When people think of having a positive attitude, they might think that means showing surface level signs of happiness, like putting a smile on one’s face or trying to think happy thoughts.
But it’s more than that. A positive attitude is something that goes deeper and has an effect beyond surface cheer. Negative attitudes promote fear, while positive attitudes do the opposite and promote a more hopeful outlook on life.
Numerous studies have shown that having a positive outlook on life correlates with better psychological and physical wellbeing, and can even increase your lifespan. A positive person views their life as broad, full of possibilities. That view naturally leads to living your life in a way where you’re exposed to and acquire new skills.
When it comes to the workplace, your mental attitude plays a role not just in how others perceive you, but your job satisfaction and performance. Considering many of us spend around forty hours a week at work, you can see the value of fostering a positive mindset in your job.
In this article, we share some simple yet helpful ways to maintain a positive attitude in the workplace, regardless of whether it comes naturally or not:
1. Surround yourself with positive people.
The old saying “birds of a feather flock together” can be viewed two ways. Either people who are similar naturally find each other, or people in a group become the same over time.
Surround yourself with positive people.
Who you hang around with rubs off on you. If you’re always with negative people who complain about everything, you’ll become a complainer and see the world as negative as they do. You might think you can stay positive and change them, but that’s not going to be the case. Try to connect with people who like their job, have new ideas, and are interested in lots of other things besides work. It’ll make your whole outlook better.
You can’t always pick your co-workers, but you can be cautious about how much time you spend with them, and in what setting. If you’re stuck with a negative bunch, be careful not to participate in the negativity. Take breaks and go for a walk rather than immerse yourself in negative breakroom drama and gossip.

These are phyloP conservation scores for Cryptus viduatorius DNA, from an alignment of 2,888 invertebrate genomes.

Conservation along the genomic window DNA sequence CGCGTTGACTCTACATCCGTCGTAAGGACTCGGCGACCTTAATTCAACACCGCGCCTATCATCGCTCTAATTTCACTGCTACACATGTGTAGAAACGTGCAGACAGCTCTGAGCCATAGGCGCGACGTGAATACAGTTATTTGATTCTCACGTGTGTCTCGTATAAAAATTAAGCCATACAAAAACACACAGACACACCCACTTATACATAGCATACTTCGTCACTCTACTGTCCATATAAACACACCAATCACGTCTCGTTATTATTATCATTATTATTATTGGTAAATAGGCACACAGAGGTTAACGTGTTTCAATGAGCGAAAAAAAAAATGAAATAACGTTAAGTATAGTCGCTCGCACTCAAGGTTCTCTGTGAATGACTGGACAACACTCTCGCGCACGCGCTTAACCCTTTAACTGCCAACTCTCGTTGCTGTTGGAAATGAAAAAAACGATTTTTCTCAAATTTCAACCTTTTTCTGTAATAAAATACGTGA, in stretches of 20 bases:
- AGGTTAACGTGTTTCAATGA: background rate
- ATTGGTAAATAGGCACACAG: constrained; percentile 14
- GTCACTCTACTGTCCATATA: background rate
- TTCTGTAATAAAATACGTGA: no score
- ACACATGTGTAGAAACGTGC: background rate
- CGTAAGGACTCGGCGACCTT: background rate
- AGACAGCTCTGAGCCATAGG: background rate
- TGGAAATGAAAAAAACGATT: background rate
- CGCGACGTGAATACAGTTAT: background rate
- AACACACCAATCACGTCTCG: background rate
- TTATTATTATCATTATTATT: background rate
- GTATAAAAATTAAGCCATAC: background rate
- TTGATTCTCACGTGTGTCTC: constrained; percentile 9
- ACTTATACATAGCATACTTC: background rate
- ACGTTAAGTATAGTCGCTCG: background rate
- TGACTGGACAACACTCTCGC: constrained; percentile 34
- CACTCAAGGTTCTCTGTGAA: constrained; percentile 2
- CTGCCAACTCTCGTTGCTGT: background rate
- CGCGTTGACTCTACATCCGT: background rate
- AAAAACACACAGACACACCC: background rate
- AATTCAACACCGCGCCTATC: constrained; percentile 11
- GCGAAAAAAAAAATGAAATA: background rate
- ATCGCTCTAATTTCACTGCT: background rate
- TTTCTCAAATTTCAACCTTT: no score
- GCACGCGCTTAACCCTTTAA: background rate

2. Fill your mind with positive input.
The same way that the people you are around change you to be more like them, so is what you feed your mind.
Listen to positive music with headphones. Listen to uplifting audio books on the drive into work. Read books that are encouraging. Watch videos and listen to podcasts that are positive or help you improve skills.
If you are what you eat holds true for your body, your mind is what you feed it.
3. Control your language.
No, this isn’t about the language police, or trying to swear less (although the latter is probably a good idea). This is about being conscious of the words you use when speaking and thinking.
The Sapir-Whorf hypothesis (which played heavily into the recent movie “Arrival”) suggests that the structure of language affects a person’s view of the world, and the way they think. Taken to the furthest extent, your language actually limits or delineates how you are able to perceive the world.
It’s a hypothesis, granted.
But on a smaller level, the language you use every day, both in thought and spoken word, has a cumulative effect on how you think about yourself, your work, and those around you.
This may seem like a silly example, but it might be the difference between seeing your day as filled with tasks, or filled with opportunities. The former is tiring and arduous, making you feel trapped in a daily grind. The latter is exciting with potential.
Be aware of how you choose to think and speak at work. Find a positive way to view everything and everyone.
4. Create a routine for the day.
Routines get a bad rap.
It’s easy to think that if you have a routine at work, you’re stuck in a rut or you’re not “flexible”. The truth is, though, that routines give us good fall-back structure. A morning routine is especially good, since for many people, the morning is both when we’re most alert and awake yet sometimes not able to buckle down and get started.
Create a routine that helps you get the most important work done , take breaks at the right time, and leave the last hour or so of the work day for less arduous work and preparation for the next day. Most of us get tired by the end of the day, so don’t leave tough work for then. It’s important to end each day by getting prepared for the next.
5. Be nice to other people.
Being kind to other people makes you happy.
A study in the Journal of Social Psychology found that doing something kind for people has the same effect as trying new and exciting things when it comes to feeling happy.